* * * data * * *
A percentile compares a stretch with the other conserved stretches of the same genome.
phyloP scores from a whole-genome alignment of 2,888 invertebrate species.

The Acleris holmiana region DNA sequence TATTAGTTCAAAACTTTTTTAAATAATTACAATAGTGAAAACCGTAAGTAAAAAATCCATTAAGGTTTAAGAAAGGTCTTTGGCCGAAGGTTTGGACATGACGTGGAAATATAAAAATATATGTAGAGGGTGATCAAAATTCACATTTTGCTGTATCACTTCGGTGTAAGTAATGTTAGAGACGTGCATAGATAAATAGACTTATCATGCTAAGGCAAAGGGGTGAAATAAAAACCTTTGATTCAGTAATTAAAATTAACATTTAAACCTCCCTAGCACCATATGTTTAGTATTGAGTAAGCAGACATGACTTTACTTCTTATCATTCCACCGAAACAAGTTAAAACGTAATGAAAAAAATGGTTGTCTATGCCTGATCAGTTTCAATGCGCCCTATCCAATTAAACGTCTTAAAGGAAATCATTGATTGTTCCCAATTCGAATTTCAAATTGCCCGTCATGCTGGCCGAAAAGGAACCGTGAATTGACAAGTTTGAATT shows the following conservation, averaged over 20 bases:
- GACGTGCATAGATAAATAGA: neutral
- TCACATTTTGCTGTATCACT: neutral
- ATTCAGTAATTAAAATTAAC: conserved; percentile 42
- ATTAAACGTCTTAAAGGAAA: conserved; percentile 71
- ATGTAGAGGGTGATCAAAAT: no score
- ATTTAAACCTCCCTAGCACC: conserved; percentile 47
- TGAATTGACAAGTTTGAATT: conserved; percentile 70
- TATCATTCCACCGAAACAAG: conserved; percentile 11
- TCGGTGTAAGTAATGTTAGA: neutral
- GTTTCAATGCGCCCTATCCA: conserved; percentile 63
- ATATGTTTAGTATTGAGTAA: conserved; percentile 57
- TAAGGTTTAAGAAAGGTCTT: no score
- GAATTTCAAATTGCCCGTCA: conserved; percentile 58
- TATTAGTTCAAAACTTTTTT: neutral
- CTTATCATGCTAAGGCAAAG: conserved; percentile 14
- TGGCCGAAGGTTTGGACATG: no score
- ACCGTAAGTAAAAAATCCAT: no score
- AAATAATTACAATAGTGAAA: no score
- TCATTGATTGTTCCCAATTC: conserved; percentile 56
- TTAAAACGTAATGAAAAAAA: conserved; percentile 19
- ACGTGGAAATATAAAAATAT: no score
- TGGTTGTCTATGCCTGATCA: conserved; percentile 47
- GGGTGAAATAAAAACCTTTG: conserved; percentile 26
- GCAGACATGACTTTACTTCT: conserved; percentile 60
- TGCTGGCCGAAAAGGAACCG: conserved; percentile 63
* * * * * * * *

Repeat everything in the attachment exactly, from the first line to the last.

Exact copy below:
A percentile compares a stretch with the other conserved stretches of the same genome.
phyloP scores from a whole-genome alignment of 2,888 invertebrate species.

The Acleris holmiana region DNA sequence TATTAGTTCAAAACTTTTTTAAATAATTACAATAGTGAAAACCGTAAGTAAAAAATCCATTAAGGTTTAAGAAAGGTCTTTGGCCGAAGGTTTGGACATGACGTGGAAATATAAAAATATATGTAGAGGGTGATCAAAATTCACATTTTGCTGTATCACTTCGGTGTAAGTAATGTTAGAGACGTGCATAGATAAATAGACTTATCATGCTAAGGCAAAGGGGTGAAATAAAAACCTTTGATTCAGTAATTAAAATTAACATTTAAACCTCCCTAGCACCATATGTTTAGTATTGAGTAAGCAGACATGACTTTACTTCTTATCATTCCACCGAAACAAGTTAAAACGTAATGAAAAAAATGGTTGTCTATGCCTGATCAGTTTCAATGCGCCCTATCCAATTAAACGTCTTAAAGGAAATCATTGATTGTTCCCAATTCGAATTTCAAATTGCCCGTCATGCTGGCCGAAAAGGAACCGTGAATTGACAAGTTTGAATT shows the following conservation, averaged over 20 bases:
- GACGTGCATAGATAAATAGA: neutral
- TCACATTTTGCTGTATCACT: neutral
- ATTCAGTAATTAAAATTAAC: conserved; percentile 42
- ATTAAACGTCTTAAAGGAAA: conserved; percentile 71
- ATGTAGAGGGTGATCAAAAT: no score
- ATTTAAACCTCCCTAGCACC: conserved; percentile 47
- TGAATTGACAAGTTTGAATT: conserved; percentile 70
- TATCATTCCACCGAAACAAG: conserved; percentile 11
- TCGGTGTAAGTAATGTTAGA: neutral
- GTTTCAATGCGCCCTATCCA: conserved; percentile 63
- ATATGTTTAGTATTGAGTAA: conserved; percentile 57
- TAAGGTTTAAGAAAGGTCTT: no score
- GAATTTCAAATTGCCCGTCA: conserved; percentile 58
- TATTAGTTCAAAACTTTTTT: neutral
- CTTATCATGCTAAGGCAAAG: conserved; percentile 14
- TGGCCGAAGGTTTGGACATG: no score
- ACCGTAAGTAAAAAATCCAT: no score
- AAATAATTACAATAGTGAAA: no score
- TCATTGATTGTTCCCAATTC: conserved; percentile 56
- TTAAAACGTAATGAAAAAAA: conserved; percentile 19
- ACGTGGAAATATAAAAATAT: no score
- TGGTTGTCTATGCCTGATCA: conserved; percentile 47
- GGGTGAAATAAAAACCTTTG: conserved; percentile 26
- GCAGACATGACTTTACTTCT: conserved; percentile 60
- TGCTGGCCGAAAAGGAACCG: conserved; percentile 63